Antiwar protests follow Australian Prime Minister Howard during New Zealand visit
12 March 2003
Australian Prime Minister John Howard was confronted with antiwar protests throughout his three-day visit to New Zealand that ended on Monday. The visit, which was timed to mark the 20th anniversary of the Closer Economic Relations (CER) free trade agreement between the two countries, was dominated by the looming war against Iraq. Howard’s meetings with Labour Prime Minister Helen Clark followed his recent appearance at the White House, where he confirmed Australia’s unconditional support for a US-led invasion. Australia has sent 2000 troops to the Gulf and is set to participate in a military assault even without a UN mandate.
The largest demonstration took place outside parliament in Wellington on Monday. Over 600 protesters chanted “No blood for oil!”, whistled, thumped drums and set fire to New Zealand and Australian flags during an official state luncheon in Howard’s honour. Two separate marches, one beginning at Victoria University, and the other in the central business district, had earlier converged on parliament grounds. The demonstrators included secondary school students in uniform, workers from nearby offices, university students, youth and elderly people. Immigrant families, including many Iraqi refugees, were prominent.
A Wellington teacher and member of the “Anti-Capitalist Alliance”, Paul Hopkinson, burnt New Zealand and Australian flags, amid loud cheering. “Both flags stand for imperialism,” he said. “New Zealand has been supporting the sanctions on Iraq, just like Australia has. They’ve killed about one and a half million people.” Wainuiomata pensioner Mike Rigg also set fire to a New Zealand flag. He said he was angry Clark was inside talking to Howard, when she had earlier refused to talk to parents who took court action against a government decision to disestablish school units catering for disabled students.
Green MPs boycotted the state luncheon after co-leaders Jeanette Fitzsimons and Rod Donald called Howard a “warmonger”. The Greens, however, attempted to turn the protest towards anti-Australianism. Three Green MPs held a sign saying “Unsanctioned war is like an underarm bowl”—a reference to a well-known cricketing incident often used by sporting commentators to promote popular rivalry between the two countries. Greenpeace made one of the most visible statements, putting an Uncle Sam hat on top of a giant statue of Gollum that was advertising the film Lord of the Rings at the Embassy Theatre, and dangling a puppet of Howard from his fingers.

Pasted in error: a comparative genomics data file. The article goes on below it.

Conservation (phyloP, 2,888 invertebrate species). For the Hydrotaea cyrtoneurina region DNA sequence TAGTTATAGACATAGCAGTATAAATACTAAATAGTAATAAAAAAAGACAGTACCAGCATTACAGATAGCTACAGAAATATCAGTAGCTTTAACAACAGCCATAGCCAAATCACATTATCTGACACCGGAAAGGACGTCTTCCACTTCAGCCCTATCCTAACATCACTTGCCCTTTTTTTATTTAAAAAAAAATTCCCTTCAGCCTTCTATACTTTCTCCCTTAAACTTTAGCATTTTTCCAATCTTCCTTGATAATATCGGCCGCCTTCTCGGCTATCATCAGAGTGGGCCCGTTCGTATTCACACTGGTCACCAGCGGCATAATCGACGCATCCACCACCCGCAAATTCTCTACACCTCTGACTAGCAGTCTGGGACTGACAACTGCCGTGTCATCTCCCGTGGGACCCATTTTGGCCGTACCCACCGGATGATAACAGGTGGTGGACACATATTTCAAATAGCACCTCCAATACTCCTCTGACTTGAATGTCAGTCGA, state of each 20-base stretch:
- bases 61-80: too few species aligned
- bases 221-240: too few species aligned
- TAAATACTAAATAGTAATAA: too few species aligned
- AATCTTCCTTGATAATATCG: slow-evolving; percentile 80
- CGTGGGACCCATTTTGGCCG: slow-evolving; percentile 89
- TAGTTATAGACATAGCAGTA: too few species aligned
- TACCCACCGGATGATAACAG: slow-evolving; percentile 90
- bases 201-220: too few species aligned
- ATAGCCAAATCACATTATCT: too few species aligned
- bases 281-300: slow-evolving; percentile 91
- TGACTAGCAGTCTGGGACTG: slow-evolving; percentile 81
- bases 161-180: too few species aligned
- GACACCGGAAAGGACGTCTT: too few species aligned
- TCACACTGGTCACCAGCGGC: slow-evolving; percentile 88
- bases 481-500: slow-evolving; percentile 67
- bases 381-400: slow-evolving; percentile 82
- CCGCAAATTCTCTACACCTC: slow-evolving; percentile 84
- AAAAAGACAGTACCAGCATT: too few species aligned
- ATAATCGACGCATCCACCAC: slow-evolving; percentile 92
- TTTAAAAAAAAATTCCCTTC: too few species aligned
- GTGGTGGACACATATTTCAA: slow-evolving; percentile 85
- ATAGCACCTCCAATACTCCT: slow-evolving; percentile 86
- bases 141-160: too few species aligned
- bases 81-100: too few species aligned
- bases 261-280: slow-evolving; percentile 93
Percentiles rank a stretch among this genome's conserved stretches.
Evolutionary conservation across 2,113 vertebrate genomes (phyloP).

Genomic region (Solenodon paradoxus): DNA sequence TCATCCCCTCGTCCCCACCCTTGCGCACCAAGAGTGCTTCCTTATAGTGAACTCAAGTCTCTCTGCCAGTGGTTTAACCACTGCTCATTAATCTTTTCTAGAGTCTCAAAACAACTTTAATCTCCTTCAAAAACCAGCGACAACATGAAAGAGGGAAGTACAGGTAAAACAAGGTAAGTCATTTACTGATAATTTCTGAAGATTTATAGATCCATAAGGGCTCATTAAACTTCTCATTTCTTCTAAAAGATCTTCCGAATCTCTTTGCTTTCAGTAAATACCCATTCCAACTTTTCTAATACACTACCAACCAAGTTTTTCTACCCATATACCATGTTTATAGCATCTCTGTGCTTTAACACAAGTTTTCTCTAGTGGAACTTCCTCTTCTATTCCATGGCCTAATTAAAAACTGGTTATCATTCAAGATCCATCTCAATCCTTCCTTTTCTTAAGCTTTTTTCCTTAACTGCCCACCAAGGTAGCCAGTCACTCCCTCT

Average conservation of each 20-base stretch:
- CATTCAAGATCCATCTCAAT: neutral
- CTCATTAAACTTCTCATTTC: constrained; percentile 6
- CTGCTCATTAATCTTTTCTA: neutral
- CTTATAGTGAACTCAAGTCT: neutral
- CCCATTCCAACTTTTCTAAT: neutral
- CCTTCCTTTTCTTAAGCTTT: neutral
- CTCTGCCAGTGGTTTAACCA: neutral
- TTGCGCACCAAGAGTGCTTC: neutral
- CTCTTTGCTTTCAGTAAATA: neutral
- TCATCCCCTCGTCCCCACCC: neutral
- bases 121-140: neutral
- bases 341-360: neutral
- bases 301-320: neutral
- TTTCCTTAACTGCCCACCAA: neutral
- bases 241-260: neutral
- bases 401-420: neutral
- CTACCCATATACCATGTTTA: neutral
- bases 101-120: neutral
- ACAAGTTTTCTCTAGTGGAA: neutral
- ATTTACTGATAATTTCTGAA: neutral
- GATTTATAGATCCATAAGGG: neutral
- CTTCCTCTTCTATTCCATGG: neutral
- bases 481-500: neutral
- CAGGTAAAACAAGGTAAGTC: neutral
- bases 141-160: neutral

Five demonstrators were arrested at the end of the protest, when proceedings had all but ended. The five, who had been singled out by police as “ringleaders”, were pushed and manhandled after a piece of dirt was thrown at Howard’s departing limousine. Cops assaulted one demonstrator as he lay on the ground. In the course of the ensuing melee, police flattened the Philippines Ambassador as they tried to grab another protestor. A police spokesman was subsequently forced to apologise for the incident, in which the ambassador was left cut and bruised.
Security was the most intense it has ever been for the visit of an Australian prime minister. In Wellington, 200 police were mobilised, forming a line across parliament’s forecourt, while marksmen with binoculars and high-powered rifles were posted on the roof of parliament buildings. Earlier in the day, armed black figures could also be seen on top of a tower during a wreath-laying ceremony attended by Howard at the National War Memorial.
In several post-meeting press conferences throughout the weekend, Clark and Howard announced they had “agreed to disagree” but “stay friends” over a US-led invasion of Iraq. The New Zealand government has said if the Security Council authorised the use of force against Iraq, it would consider humanitarian, medical or logistic support.
Clark said both leaders were very clear on the other country’s role. “We register the difference of opinion over the timetable and the means, but there is not daylight between us on the objective” which was to see Iraq “effectively disarmed and contained”.
Both leaders were at pains to point out that no tensions existed between the two countries. In what one news commentator described as a “trans-Tasman love-fest,” Howard promised to support New Zealand in the event of any US attempt to retaliate by locking it out of trade talks.
In another demonstration of common ground, the two leaders agreed to promote a South Pacific anti-terrorism unit, purportedly to help protect small states with limited resources. The South Pacific Forum in Auckland in August would look at how a “regional capability” to “fight terrorism” could be established. Clark was reluctant to discuss details, but a spokesman indicated police anti-terrorism training would be an obvious first step and that a “regional institution” could be established. Such a move would be aimed at securing more direct control by New Zealand and Australia over their small Pacific neighbours, with Howard declaring Australia was also keen to “improve governance arrangements” in the islands of the Pacific.
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